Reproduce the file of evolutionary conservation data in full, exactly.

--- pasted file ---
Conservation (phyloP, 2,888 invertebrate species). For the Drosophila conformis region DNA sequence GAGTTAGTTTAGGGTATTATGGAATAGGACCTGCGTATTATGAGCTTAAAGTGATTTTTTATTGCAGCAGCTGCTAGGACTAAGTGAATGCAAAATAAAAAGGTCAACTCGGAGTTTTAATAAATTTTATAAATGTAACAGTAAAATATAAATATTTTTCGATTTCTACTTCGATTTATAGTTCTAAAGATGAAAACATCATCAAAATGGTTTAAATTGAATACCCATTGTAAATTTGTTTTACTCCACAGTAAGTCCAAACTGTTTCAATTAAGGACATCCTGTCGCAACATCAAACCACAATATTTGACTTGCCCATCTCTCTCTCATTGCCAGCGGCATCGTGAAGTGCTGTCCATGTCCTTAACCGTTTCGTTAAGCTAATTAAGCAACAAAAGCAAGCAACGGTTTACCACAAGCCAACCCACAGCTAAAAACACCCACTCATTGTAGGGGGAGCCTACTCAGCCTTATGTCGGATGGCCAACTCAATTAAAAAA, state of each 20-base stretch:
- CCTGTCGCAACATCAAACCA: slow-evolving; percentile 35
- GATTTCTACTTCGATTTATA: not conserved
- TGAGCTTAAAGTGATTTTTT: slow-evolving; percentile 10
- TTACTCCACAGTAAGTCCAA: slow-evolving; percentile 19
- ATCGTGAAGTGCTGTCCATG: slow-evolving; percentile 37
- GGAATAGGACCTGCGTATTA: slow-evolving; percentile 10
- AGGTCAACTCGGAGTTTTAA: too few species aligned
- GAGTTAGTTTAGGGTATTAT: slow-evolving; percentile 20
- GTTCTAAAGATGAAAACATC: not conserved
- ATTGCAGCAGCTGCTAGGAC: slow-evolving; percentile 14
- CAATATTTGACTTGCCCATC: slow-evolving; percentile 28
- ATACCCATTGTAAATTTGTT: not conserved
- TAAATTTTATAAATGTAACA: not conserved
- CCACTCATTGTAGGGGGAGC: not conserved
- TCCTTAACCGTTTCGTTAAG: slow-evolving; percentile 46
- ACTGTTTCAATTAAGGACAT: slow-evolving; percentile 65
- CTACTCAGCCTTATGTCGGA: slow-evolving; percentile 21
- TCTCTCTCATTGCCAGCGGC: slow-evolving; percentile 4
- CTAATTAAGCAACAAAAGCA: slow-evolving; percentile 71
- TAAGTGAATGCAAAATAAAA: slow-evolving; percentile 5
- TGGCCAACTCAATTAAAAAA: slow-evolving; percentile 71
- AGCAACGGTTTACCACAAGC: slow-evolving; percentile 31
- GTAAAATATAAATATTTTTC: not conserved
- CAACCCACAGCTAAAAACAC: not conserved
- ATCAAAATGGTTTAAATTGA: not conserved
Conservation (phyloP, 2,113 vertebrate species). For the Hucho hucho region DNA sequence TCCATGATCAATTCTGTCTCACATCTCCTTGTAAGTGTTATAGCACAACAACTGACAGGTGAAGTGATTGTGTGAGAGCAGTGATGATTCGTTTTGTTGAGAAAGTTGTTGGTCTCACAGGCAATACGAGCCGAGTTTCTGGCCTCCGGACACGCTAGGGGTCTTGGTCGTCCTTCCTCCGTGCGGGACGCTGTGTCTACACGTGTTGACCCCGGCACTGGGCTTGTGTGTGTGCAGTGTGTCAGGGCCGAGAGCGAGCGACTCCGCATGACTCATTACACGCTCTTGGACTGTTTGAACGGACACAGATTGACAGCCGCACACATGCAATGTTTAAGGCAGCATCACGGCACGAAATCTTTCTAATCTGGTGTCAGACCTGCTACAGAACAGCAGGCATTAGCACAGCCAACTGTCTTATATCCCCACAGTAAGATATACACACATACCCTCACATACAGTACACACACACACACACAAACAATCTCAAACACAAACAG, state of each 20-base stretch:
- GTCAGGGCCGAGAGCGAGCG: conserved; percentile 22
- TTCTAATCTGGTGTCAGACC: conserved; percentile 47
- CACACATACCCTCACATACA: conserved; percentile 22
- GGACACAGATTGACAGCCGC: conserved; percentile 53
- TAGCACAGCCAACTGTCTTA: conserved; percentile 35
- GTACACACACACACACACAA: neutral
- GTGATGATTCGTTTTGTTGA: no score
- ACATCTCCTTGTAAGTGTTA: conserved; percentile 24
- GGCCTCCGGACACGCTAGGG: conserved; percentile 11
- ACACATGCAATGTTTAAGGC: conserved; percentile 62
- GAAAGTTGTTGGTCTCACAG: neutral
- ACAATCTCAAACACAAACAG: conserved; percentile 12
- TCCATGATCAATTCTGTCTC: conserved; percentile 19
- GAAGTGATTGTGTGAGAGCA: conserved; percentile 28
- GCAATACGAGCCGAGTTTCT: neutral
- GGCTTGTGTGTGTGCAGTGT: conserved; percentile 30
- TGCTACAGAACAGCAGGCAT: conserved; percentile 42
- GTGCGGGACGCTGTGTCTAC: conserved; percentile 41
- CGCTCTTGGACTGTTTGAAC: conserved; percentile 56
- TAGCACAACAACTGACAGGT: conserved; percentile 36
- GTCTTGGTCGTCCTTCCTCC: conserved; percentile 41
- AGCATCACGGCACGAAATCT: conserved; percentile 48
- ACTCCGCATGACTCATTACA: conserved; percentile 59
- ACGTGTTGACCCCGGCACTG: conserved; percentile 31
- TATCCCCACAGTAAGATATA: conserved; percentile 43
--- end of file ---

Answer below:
Conservation (phyloP, 2,888 invertebrate species). For the Drosophila conformis region DNA sequence GAGTTAGTTTAGGGTATTATGGAATAGGACCTGCGTATTATGAGCTTAAAGTGATTTTTTATTGCAGCAGCTGCTAGGACTAAGTGAATGCAAAATAAAAAGGTCAACTCGGAGTTTTAATAAATTTTATAAATGTAACAGTAAAATATAAATATTTTTCGATTTCTACTTCGATTTATAGTTCTAAAGATGAAAACATCATCAAAATGGTTTAAATTGAATACCCATTGTAAATTTGTTTTACTCCACAGTAAGTCCAAACTGTTTCAATTAAGGACATCCTGTCGCAACATCAAACCACAATATTTGACTTGCCCATCTCTCTCTCATTGCCAGCGGCATCGTGAAGTGCTGTCCATGTCCTTAACCGTTTCGTTAAGCTAATTAAGCAACAAAAGCAAGCAACGGTTTACCACAAGCCAACCCACAGCTAAAAACACCCACTCATTGTAGGGGGAGCCTACTCAGCCTTATGTCGGATGGCCAACTCAATTAAAAAA, state of each 20-base stretch:
- CCTGTCGCAACATCAAACCA: slow-evolving; percentile 35
- GATTTCTACTTCGATTTATA: not conserved
- TGAGCTTAAAGTGATTTTTT: slow-evolving; percentile 10
- TTACTCCACAGTAAGTCCAA: slow-evolving; percentile 19
- ATCGTGAAGTGCTGTCCATG: slow-evolving; percentile 37
- GGAATAGGACCTGCGTATTA: slow-evolving; percentile 10
- AGGTCAACTCGGAGTTTTAA: too few species aligned
- GAGTTAGTTTAGGGTATTAT: slow-evolving; percentile 20
- GTTCTAAAGATGAAAACATC: not conserved
- ATTGCAGCAGCTGCTAGGAC: slow-evolving; percentile 14
- CAATATTTGACTTGCCCATC: slow-evolving; percentile 28
- ATACCCATTGTAAATTTGTT: not conserved
- TAAATTTTATAAATGTAACA: not conserved
- CCACTCATTGTAGGGGGAGC: not conserved
- TCCTTAACCGTTTCGTTAAG: slow-evolving; percentile 46
- ACTGTTTCAATTAAGGACAT: slow-evolving; percentile 65
- CTACTCAGCCTTATGTCGGA: slow-evolving; percentile 21
- TCTCTCTCATTGCCAGCGGC: slow-evolving; percentile 4
- CTAATTAAGCAACAAAAGCA: slow-evolving; percentile 71
- TAAGTGAATGCAAAATAAAA: slow-evolving; percentile 5
- TGGCCAACTCAATTAAAAAA: slow-evolving; percentile 71
- AGCAACGGTTTACCACAAGC: slow-evolving; percentile 31
- GTAAAATATAAATATTTTTC: not conserved
- CAACCCACAGCTAAAAACAC: not conserved
- ATCAAAATGGTTTAAATTGA: not conserved
Conservation (phyloP, 2,113 vertebrate species). For the Hucho hucho region DNA sequence TCCATGATCAATTCTGTCTCACATCTCCTTGTAAGTGTTATAGCACAACAACTGACAGGTGAAGTGATTGTGTGAGAGCAGTGATGATTCGTTTTGTTGAGAAAGTTGTTGGTCTCACAGGCAATACGAGCCGAGTTTCTGGCCTCCGGACACGCTAGGGGTCTTGGTCGTCCTTCCTCCGTGCGGGACGCTGTGTCTACACGTGTTGACCCCGGCACTGGGCTTGTGTGTGTGCAGTGTGTCAGGGCCGAGAGCGAGCGACTCCGCATGACTCATTACACGCTCTTGGACTGTTTGAACGGACACAGATTGACAGCCGCACACATGCAATGTTTAAGGCAGCATCACGGCACGAAATCTTTCTAATCTGGTGTCAGACCTGCTACAGAACAGCAGGCATTAGCACAGCCAACTGTCTTATATCCCCACAGTAAGATATACACACATACCCTCACATACAGTACACACACACACACACAAACAATCTCAAACACAAACAG, state of each 20-base stretch:
- GTCAGGGCCGAGAGCGAGCG: conserved; percentile 22
- TTCTAATCTGGTGTCAGACC: conserved; percentile 47
- CACACATACCCTCACATACA: conserved; percentile 22
- GGACACAGATTGACAGCCGC: conserved; percentile 53
- TAGCACAGCCAACTGTCTTA: conserved; percentile 35
- GTACACACACACACACACAA: neutral
- GTGATGATTCGTTTTGTTGA: no score
- ACATCTCCTTGTAAGTGTTA: conserved; percentile 24
- GGCCTCCGGACACGCTAGGG: conserved; percentile 11
- ACACATGCAATGTTTAAGGC: conserved; percentile 62
- GAAAGTTGTTGGTCTCACAG: neutral
- ACAATCTCAAACACAAACAG: conserved; percentile 12
- TCCATGATCAATTCTGTCTC: conserved; percentile 19
- GAAGTGATTGTGTGAGAGCA: conserved; percentile 28
- GCAATACGAGCCGAGTTTCT: neutral
- GGCTTGTGTGTGTGCAGTGT: conserved; percentile 30
- TGCTACAGAACAGCAGGCAT: conserved; percentile 42
- GTGCGGGACGCTGTGTCTAC: conserved; percentile 41
- CGCTCTTGGACTGTTTGAAC: conserved; percentile 56
- TAGCACAACAACTGACAGGT: conserved; percentile 36
- GTCTTGGTCGTCCTTCCTCC: conserved; percentile 41
- AGCATCACGGCACGAAATCT: conserved; percentile 48
- ACTCCGCATGACTCATTACA: conserved; percentile 59
- ACGTGTTGACCCCGGCACTG: conserved; percentile 31
- TATCCCCACAGTAAGATATA: conserved; percentile 43